“Year of the Leap”


“Leaving the Union”

Of the three, “Worth” has been the most challenging by far, because it involves four separate scenes in the space of two days.  I have one of those scenes (the first one) written.  The third and fourth scenes are in my head, in what I think will be almost their final form.  It’s the second scene that’s giving me fits.  I mention this only because I don’t usually write stories this way.  Most of the time, I’ll write all the way through.  Once, I wrote half of the story, then filled in the end, then wrote the last quarter of the story that was unfinished.    Anyway, the way I’m going about it now is a slow process, but it at least keeps me writing.

Keep watching this space.  Hopefully, in a couple of days, I’ll be able to report that I’ve finished the story, and I’ll be able to get the entire set of Tavia stories critiqued to see what needs tweaking. 🙂

What is Dave’s Religion

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This question has come up from several people reading the Dave Riggler stories. In one sense, it has an easy answer: Culturally, Dave comes from a Catholic family. In another sense, though, it’s not so simple. If you’ve read any of the Dave Riggler stories, you recognize that Dave isn’t a practicing Catholic, even in a casual sense. It also depends on what leg of Dave’s journey you meet him on. The Dave Riggler in “First Steps” is not the same person, emotionally, as you’ll read about in “The Fight” or “Confirmed”. And none of these is the same, spiritually, as the person you’ll meet in “And Ye Shall Be Healed”.

In terms of how we see the world today, I would call Dave’s attitude in later stories atheistic, but not in the Richard Dawkins tradition. He doesn’t have that kind of certainty. He seems open — even hopeful — that his belief is incorrect. And his spirituality centers more around people he knows than it does spiritual leaders (a term I use broadly to encompass most modern religions).

If you really want to know what Dave’s spiritual beliefs are all about, “And Ye Shall Be Healed” is probably going to be your best indication. At least, until he evolves in later stories. 🙂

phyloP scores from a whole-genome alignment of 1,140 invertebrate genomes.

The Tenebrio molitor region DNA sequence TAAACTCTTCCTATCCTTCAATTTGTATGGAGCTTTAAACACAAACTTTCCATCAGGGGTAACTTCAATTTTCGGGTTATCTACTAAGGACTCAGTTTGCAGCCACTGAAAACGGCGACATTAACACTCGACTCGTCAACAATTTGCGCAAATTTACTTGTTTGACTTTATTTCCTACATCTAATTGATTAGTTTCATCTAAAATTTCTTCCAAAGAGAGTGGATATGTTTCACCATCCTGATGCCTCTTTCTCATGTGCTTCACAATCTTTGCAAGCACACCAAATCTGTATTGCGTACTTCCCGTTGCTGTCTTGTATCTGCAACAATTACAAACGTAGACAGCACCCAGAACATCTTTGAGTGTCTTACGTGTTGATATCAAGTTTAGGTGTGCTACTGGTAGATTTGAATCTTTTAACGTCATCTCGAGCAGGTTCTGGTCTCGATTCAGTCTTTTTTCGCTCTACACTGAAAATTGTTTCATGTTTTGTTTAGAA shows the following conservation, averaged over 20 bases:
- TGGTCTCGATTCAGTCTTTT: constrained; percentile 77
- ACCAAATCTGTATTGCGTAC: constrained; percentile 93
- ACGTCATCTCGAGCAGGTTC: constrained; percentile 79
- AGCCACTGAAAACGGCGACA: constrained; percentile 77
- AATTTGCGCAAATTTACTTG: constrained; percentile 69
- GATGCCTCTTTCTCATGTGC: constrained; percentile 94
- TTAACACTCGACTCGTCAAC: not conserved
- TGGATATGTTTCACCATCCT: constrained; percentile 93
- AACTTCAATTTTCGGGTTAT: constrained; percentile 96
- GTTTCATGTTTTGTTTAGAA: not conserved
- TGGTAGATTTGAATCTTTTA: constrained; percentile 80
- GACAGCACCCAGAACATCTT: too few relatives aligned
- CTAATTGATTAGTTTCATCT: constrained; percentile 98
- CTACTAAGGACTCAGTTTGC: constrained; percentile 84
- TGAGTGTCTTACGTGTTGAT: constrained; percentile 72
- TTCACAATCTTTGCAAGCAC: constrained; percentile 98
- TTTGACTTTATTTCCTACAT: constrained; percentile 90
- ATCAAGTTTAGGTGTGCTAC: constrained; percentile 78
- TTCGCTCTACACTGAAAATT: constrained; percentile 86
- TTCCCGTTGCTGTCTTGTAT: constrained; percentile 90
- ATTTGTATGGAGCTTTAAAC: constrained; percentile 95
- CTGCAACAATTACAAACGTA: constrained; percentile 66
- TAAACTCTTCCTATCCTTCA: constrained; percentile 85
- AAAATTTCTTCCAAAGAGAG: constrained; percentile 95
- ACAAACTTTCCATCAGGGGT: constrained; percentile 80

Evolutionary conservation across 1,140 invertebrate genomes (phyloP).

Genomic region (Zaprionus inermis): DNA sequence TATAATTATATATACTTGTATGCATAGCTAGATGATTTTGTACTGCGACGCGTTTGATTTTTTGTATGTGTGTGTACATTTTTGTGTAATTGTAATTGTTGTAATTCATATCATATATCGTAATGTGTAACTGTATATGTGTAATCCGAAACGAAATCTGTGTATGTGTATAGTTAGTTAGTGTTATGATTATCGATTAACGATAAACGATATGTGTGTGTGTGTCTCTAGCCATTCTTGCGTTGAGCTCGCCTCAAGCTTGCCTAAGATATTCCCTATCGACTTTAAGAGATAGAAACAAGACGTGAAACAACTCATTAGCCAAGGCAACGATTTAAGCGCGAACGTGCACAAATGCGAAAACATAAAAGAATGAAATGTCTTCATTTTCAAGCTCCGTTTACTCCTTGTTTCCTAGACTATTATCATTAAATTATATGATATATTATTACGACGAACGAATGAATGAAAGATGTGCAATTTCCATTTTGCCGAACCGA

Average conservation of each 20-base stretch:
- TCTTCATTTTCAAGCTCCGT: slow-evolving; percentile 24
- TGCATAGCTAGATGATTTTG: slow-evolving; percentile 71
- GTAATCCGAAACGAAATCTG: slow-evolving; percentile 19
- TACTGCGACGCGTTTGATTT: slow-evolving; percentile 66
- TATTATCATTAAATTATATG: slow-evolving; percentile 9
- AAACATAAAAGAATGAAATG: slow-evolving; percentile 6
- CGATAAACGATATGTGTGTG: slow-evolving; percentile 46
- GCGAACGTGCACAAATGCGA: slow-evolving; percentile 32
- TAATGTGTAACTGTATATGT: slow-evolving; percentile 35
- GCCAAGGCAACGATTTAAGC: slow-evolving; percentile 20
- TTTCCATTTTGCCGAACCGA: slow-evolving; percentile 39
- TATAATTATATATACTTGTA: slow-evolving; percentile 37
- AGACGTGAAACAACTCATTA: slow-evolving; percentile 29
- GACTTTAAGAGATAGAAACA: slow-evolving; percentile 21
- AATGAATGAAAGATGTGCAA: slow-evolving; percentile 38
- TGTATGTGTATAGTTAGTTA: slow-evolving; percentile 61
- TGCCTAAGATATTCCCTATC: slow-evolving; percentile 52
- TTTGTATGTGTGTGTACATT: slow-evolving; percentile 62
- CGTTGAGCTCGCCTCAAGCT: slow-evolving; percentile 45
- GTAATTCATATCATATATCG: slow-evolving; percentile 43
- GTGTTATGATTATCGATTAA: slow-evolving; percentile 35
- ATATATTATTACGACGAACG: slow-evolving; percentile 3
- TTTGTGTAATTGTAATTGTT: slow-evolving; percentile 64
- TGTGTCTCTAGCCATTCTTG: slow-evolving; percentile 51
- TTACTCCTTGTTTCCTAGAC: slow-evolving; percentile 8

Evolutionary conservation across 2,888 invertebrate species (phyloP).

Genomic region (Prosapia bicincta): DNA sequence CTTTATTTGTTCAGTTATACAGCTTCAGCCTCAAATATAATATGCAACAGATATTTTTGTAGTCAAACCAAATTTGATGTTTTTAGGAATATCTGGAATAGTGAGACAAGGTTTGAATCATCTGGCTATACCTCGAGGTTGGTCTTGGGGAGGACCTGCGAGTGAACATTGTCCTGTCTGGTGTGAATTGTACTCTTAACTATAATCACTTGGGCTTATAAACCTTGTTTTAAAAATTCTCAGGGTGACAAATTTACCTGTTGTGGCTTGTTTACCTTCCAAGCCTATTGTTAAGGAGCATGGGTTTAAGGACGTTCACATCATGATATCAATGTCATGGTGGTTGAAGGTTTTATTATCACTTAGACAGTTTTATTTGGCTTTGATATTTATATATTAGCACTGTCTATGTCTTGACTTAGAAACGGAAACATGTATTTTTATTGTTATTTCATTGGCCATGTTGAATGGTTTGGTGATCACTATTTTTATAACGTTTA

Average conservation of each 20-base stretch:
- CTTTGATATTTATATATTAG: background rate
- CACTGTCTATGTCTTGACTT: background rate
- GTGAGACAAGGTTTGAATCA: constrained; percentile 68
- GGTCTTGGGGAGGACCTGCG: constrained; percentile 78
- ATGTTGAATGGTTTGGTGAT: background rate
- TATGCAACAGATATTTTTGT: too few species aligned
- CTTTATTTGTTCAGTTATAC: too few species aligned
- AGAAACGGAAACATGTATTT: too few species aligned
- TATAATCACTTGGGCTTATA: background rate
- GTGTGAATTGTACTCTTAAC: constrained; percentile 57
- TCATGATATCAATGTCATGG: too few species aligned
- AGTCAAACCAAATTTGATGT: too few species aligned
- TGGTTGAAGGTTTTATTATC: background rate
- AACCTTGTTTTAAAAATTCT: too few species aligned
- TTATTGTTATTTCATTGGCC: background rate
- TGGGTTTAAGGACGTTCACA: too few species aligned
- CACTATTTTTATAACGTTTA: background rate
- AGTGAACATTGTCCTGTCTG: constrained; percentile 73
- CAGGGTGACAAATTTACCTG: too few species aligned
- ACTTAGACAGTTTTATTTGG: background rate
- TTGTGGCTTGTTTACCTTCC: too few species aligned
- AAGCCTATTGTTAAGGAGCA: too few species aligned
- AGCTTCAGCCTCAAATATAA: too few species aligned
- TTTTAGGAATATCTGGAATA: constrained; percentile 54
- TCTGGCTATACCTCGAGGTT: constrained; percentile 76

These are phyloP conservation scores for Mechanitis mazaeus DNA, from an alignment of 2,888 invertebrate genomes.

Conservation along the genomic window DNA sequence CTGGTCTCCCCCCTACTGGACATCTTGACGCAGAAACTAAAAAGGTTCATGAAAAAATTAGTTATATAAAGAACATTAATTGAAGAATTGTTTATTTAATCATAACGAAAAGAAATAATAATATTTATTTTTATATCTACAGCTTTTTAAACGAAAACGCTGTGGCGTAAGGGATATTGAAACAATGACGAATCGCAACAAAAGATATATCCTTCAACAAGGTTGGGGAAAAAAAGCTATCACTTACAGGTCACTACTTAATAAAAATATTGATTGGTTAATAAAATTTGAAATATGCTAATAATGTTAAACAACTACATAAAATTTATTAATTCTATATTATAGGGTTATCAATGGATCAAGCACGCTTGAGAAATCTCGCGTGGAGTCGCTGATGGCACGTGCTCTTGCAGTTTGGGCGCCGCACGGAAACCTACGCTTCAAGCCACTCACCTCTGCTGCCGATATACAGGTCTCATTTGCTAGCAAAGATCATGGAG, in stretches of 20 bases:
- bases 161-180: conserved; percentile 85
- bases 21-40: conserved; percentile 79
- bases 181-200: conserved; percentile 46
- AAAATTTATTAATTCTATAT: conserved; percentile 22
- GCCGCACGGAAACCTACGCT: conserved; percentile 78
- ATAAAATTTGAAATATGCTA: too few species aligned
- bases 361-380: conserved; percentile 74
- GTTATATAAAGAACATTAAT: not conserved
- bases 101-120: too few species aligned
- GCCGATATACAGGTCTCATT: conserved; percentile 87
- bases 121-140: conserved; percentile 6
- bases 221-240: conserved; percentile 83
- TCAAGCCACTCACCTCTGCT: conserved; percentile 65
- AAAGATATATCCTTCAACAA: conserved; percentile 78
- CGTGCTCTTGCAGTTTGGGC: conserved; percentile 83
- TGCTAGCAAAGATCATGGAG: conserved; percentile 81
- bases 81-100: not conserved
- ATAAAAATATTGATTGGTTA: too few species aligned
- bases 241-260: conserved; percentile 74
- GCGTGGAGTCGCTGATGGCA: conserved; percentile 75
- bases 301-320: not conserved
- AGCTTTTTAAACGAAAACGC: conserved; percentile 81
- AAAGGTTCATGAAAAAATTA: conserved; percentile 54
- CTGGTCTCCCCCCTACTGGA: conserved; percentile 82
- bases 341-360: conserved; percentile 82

First Draft of “New Year’s Eve” Finished

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I’ve just finished the first draft of “New Year’s Eve”.  It’s shorter than most of the other stories (right now) in the collection, weighing in at just under 1,800 words.  Chronologically, it’s the first “Tavia” story, of which I have three planned.  There might end up being four, though.  I’ll have to see.

One question I haven’t quite answered yet is, what structure will the Tavia stories take within Long-Distance Dedications?  I have two possible tracks in mind:


1)  Separate stories, all with individual dedications.

2)  A novelette within Long-Distance Dedications.


The advantage of the novelette idea is that it would avoid having multiple dedications all to the same character.  The disadvantage of it is that it might break up the flow of the book to have numerous smaller stories and one huge chunk in the middle.

If you’ve got an opinion, let me know in the comments! 🙂

Another Story Added to Long-Distance Dedications

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Well, if you follow/friend/circle me on Twitter/Facebook/Google+, you know that I’ve just finished the first draft of “Confirmed”.  As it stands right now, it’s one of the larger stories of Long-Distance Dedications, although it’s not the longest.  I mention this because of all the stories I’ve written for the book, this one has come together the quickest.  (In first draft form, at least.  I’m not convinced that I’m done, because there will undoubtedly be alpha and beta readers who say I ended the story too quickly, and I’ll have to give them due consideration.)

One of the things I personally found interesting about writing this piece is that it’s the first time (but not the last) that Dave makes a direct reference in a story in Long-Distance Dedications to another story in the book.  The other stories have objects, or maybe people, that are referenced from story to story, but this is the first time that a scene in one story ends  up as a subject in another story.   As I said, it won’t be the last time, so if you’re into that kind of thing, look for it in the book. 🙂

Anyway, I hope you enjoy it when you read it.  It should be out of beta form rather quickly, and then I’ll start deciding where to put it (either direct to Amazon or submitting to magazines).


The Mortality (or Lack Thereof) of Characters

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I was looking at Facebook tonight, and I came across a quote in an image.


“If a writer falls in love with you, you can never die.”


So… True or false?  It depends.